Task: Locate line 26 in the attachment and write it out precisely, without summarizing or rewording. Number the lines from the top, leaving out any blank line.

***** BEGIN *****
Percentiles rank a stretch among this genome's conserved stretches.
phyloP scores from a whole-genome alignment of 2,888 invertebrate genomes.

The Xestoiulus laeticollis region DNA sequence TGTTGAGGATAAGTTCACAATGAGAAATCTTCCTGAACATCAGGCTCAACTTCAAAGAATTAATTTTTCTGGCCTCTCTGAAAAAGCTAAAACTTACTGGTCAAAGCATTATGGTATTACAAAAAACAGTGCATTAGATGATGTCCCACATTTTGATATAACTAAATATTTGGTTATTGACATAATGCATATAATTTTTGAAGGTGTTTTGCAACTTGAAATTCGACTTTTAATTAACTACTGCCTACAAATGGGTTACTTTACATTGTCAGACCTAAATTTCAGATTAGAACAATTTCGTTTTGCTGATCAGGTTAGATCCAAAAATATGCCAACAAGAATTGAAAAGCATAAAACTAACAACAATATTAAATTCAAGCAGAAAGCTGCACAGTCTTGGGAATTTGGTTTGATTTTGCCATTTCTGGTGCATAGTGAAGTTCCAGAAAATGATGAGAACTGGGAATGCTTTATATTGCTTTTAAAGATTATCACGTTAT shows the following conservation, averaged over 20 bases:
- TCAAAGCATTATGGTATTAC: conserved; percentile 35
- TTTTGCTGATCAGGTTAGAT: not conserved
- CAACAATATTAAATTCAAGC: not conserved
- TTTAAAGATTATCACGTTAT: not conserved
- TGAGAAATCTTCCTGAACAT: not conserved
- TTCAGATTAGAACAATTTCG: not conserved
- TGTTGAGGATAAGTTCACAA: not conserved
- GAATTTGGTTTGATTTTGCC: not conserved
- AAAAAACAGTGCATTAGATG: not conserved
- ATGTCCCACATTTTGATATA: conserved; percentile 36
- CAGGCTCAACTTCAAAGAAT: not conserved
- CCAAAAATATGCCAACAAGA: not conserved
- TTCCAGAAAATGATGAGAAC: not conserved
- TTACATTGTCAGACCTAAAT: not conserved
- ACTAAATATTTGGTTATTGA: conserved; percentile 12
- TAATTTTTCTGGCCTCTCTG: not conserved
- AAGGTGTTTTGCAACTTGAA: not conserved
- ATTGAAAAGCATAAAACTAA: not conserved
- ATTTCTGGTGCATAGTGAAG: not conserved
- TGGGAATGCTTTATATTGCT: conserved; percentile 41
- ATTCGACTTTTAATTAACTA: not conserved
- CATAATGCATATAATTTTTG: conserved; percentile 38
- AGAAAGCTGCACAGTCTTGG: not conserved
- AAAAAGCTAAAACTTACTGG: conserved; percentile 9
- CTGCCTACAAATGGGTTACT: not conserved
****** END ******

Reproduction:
- AGAAAGCTGCACAGTCTTGG: not conserved